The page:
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August 20, 2013

Rep. Marsha Blackburn: Stronger IP enforcement needed

 
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This item is from a few weeks ago, but Rep. Marsha Blackburn (R-TN) had a good piece in The Hill where she calls for stronger IP enforcement action by the administration.

An excerpt:

Who is going to take the U.S. seriously if we continue to deny a performance right for sound recordings as the rest of the developed world already does? We’re in a league with North Korea, Iran and China that still fails to recognize these rights. Will other countries take advantage of U.S.-based innovation if we aren’t willing to take reasonable actions against foreign-based rogue websites that threaten U.S. health and safety?

We continue to allow 25 percent of all Internet traffic to go to illegal rogue websites. It helps criminal enterprises thrive but it kills American business and hurts consumers. Creators benefit from the certainty of consistent and strong enforcement.

America must do more than just offer reports that include the typical feel-good language: “transparency,” “fair use,” “coordination,” and “voluntary initiatives.” Instead of rehashing buzz terms and talking points, we need to institute a national strategy that puts Americans’ private property rights and the rule of law at the forefront. If we don’t, countries like China and India will have no problem taking advantage our failures to fight for what is rightfully ours.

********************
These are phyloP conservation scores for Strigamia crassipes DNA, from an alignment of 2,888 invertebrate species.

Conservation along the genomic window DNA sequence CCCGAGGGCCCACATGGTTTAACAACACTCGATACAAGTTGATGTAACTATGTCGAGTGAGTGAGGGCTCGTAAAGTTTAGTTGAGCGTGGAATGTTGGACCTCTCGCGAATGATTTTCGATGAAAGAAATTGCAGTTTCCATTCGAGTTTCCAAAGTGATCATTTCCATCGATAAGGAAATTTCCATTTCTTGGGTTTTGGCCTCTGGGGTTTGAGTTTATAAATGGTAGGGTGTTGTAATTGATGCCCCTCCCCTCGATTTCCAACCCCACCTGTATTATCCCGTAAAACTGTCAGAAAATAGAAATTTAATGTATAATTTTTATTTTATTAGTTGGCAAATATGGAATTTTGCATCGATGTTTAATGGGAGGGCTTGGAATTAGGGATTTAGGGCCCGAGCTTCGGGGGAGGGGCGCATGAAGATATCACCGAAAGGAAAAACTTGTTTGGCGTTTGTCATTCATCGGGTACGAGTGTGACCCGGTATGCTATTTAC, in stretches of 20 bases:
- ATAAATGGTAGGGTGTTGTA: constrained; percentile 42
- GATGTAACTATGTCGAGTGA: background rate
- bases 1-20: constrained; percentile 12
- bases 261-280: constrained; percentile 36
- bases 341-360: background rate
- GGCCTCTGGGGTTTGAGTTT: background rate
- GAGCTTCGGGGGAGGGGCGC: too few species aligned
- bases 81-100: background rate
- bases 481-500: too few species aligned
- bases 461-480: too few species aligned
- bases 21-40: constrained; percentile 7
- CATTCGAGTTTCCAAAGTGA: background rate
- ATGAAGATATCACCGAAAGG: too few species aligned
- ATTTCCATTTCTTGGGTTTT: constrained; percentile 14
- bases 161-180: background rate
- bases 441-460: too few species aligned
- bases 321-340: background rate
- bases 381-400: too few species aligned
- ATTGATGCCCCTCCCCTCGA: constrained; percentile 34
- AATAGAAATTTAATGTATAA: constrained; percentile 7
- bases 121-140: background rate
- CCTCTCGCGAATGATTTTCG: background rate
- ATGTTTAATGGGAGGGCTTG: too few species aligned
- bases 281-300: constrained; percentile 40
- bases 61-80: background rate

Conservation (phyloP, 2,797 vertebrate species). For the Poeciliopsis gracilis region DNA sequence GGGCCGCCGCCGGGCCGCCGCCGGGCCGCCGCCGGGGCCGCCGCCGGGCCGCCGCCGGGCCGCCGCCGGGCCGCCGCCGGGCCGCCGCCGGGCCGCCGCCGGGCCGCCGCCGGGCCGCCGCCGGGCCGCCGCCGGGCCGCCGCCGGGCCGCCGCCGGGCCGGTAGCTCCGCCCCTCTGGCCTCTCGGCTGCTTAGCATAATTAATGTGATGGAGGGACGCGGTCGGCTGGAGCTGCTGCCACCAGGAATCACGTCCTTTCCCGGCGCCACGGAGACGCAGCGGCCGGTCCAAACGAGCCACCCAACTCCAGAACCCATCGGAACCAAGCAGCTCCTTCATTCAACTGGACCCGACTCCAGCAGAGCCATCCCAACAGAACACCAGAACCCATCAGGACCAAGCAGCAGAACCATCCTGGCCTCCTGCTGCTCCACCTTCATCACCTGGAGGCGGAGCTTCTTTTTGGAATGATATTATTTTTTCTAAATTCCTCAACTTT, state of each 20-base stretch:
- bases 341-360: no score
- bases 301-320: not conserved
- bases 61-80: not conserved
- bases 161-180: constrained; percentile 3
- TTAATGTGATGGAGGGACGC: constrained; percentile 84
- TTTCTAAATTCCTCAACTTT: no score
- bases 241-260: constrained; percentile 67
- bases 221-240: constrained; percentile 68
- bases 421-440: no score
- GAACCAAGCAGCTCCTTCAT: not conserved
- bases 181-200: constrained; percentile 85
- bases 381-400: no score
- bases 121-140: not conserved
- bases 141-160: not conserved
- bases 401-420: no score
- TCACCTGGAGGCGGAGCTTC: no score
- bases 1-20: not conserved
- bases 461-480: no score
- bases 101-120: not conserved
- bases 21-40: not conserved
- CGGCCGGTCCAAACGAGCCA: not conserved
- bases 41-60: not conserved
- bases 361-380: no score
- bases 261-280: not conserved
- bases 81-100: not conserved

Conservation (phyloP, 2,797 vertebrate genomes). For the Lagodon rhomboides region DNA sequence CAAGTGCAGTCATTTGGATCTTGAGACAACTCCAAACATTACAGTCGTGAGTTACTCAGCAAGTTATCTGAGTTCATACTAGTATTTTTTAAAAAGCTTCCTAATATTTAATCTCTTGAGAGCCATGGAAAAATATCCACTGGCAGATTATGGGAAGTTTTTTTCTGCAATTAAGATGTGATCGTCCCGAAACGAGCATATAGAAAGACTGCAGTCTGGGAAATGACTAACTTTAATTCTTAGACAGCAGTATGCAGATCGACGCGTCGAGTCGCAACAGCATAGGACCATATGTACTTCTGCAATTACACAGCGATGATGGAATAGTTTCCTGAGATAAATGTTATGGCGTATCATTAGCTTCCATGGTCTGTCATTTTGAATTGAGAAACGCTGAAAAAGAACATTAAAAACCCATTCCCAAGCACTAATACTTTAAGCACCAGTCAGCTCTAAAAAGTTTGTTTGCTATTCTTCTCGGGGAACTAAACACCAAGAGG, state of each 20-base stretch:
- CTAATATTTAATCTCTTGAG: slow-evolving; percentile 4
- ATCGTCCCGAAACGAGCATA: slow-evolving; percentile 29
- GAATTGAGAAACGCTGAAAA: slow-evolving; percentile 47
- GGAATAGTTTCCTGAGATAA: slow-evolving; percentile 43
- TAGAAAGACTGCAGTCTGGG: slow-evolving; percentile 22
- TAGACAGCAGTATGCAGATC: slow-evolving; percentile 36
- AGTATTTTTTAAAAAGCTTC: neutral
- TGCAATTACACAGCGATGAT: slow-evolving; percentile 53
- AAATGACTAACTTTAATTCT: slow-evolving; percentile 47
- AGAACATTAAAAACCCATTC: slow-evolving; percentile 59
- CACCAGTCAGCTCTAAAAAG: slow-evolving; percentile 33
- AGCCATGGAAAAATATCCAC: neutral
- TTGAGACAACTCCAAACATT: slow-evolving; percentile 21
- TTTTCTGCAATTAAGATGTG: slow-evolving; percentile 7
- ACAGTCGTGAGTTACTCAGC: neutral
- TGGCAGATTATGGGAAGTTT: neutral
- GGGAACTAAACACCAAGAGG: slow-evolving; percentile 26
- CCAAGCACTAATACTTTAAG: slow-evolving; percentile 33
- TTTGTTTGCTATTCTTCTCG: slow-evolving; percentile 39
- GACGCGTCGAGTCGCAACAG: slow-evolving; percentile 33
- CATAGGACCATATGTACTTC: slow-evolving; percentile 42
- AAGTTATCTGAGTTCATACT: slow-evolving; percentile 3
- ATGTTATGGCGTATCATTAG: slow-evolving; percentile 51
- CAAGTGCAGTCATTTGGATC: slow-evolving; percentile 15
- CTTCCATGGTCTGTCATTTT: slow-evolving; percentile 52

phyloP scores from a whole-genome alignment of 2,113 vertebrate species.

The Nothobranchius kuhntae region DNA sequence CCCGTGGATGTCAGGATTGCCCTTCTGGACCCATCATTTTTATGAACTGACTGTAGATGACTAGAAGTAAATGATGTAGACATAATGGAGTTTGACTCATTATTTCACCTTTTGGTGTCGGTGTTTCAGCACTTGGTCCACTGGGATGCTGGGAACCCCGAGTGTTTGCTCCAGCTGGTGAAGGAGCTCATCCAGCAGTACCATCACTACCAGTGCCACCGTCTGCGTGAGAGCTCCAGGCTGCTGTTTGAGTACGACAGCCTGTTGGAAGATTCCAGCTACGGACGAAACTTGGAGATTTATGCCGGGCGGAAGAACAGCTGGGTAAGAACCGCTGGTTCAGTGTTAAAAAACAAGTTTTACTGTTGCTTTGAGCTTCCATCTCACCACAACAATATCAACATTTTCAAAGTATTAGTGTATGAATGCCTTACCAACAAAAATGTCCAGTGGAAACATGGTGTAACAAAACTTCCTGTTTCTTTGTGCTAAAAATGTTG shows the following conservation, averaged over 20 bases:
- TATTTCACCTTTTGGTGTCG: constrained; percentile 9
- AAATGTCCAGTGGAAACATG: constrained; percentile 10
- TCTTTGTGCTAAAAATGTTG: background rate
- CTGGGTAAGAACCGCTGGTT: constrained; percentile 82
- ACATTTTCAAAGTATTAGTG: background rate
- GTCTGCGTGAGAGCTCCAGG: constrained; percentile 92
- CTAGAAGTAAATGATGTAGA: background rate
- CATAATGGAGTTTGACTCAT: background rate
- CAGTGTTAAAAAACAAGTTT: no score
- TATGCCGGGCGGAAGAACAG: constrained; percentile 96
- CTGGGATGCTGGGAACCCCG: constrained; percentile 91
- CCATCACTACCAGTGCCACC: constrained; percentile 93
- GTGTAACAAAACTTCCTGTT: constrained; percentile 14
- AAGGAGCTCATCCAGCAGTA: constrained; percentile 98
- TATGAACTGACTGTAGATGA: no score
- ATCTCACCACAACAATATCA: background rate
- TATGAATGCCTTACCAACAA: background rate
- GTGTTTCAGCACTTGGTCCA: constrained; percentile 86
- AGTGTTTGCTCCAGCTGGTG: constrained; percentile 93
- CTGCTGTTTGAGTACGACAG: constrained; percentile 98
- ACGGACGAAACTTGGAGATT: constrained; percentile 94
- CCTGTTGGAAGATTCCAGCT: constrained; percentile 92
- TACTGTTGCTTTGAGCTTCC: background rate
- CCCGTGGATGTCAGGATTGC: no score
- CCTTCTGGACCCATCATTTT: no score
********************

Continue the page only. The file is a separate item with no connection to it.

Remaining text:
In India’s case, they’ve adopted an industrial policy that exploits our intellectual property on a whole new level. India has found itself on the United States Trade Representative’s Special 301 “Priority Watch List” precisely because of the country’s lack of respect for U.S.-based innovation. Nearly every major U.S. industry — technology, bio, pharmaceutical, chemical, agriculture, communications, medical, and manufacturing — has strongly criticized India’s policies for clashing with internationally accepted IP standards.

If we’re not willing to take leadership on IP issues at home, we certainly can’t protect ourselves abroad. I share American job creators’ and innovators’ frustration that diminishing IP rights and weak enforcement undermines our economy. We should all share this frustration. Everyone should work together to do something meaningful about it.




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